‘Metamaterial’ created capable of absorbing and unleashing vast untapped energy
Image credit: NeONBRAND | Unsplash
Researchers at the University of Massachusetts Amherst have been inspired by nature to create a new, programmable super 'metamaterial'.
A team of researchers from the University of Massachusetts Amherst has engineered a new rubber-like solid substance with surprising qualities: it can absorb and release very large quantities of energy and it is programmable.
The new material holds great promise for a wide array of applications, from enabling robots to have more power without using additional energy to new helmets and protective materials that can dissipate energy much more quickly.
Alfred Crosby, professor of polymer science and engineering at UMass Amherst, and the paper’s senior author, said: “Imagine a rubber band. You pull it back and when you let it go, it flies across the room. Now imagine a super rubber band. When you stretch it past a certain point, you activate extra energy stored in the material. When you let this rubber band go, it flies for a mile.”
This hypothetical rubber band is made out of a new metamaterial – a substance engineered to have a property not found in naturally occurring materials – that combines an elastic, rubber-like substance with tiny magnets embedded in it. This new 'elasto-magnetic' material takes advantage of a physical property known as a phase shift to greatly amplify the amount of energy the material can release or absorb.
A phase shift occurs when a material moves from one state to another, such as water turning into steam, or liquid concrete hardening into a road or pavement. Whenever a material shifts its phase, energy is either released or absorbed. Phase shifts aren’t limited to changes between liquid, solid and gaseous states – a shift can also occur from one solid phase to another. A phase shift that releases energy can be harnessed as a power source, but getting enough energy has always been the difficult part.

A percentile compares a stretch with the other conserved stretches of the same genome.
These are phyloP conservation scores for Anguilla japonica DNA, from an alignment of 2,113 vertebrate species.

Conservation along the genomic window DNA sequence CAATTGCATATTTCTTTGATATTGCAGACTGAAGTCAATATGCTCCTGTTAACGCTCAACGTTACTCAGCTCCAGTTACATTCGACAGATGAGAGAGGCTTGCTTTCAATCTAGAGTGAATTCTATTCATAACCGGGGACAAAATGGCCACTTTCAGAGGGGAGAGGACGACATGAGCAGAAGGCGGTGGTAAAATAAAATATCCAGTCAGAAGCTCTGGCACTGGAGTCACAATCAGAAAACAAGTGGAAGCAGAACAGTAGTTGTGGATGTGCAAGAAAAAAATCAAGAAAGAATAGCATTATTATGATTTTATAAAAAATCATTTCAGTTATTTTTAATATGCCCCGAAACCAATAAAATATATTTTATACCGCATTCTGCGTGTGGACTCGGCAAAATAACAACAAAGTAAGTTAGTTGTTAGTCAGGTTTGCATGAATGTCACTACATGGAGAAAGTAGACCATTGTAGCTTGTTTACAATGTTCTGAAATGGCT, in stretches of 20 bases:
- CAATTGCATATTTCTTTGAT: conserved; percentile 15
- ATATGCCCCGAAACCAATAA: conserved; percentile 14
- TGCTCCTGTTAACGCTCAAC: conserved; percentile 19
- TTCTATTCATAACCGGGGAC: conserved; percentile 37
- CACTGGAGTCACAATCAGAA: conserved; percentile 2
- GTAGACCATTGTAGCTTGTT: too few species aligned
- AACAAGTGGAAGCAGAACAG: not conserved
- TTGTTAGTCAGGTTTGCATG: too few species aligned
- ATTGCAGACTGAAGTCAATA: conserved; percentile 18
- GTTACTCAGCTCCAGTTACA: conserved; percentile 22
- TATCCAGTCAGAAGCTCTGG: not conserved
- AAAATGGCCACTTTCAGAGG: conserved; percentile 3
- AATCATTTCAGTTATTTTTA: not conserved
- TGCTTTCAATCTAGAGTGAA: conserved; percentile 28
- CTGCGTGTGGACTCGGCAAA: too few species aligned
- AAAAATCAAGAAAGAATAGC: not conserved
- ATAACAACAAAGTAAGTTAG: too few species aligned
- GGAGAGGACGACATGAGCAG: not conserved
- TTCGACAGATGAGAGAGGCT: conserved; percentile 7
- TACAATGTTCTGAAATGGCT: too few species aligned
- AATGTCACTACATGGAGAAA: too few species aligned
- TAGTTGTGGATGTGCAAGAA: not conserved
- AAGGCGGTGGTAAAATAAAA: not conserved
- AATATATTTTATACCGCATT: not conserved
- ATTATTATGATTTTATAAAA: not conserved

“To amplify energy release or absorption, you have to engineer a new structure at the molecular or even atomic level,” said Crosby. However, this is challenging to do and even more difficult to do in a predictable way. By using metamaterials, Crosby suggested that he and his team has “overcome these challenges and have not only made new materials, but also developed the design algorithms that allow these materials to be programmed with specific responses, making them predictable”.
The team was inspired by some of the lightning-quick responses seen in nature, such as the snapping shut of Venus flytraps and trap-jaw ants. “We’ve taken this to the next level,” said Xudong Liang, the paper’s lead author, and a professor at Harbin Institute of Technology, Shenzhen (HITSZ) in China, who completed this research while a postdoc at UMass Amherst.
“By embedding tiny magnets into the elastic material, we can control the phase transitions of this metamaterial. And because the phase shift is predictable and repeatable, we can engineer the metamaterial to do exactly what we want it to do: either absorbing the energy from a large impact or releasing great quantities of energy for explosive movement.”
The research – which was supported by the US Army Research Laboratory, the US Army Research Office and HITSZ – has applications in any scenario where either high-force impacts or lightning-quick responses are needed.
The research paper – 'Phase-transforming metamaterial with magnetic interactions' – has been published in the journal Proceedings of the National Academy of Sciences.
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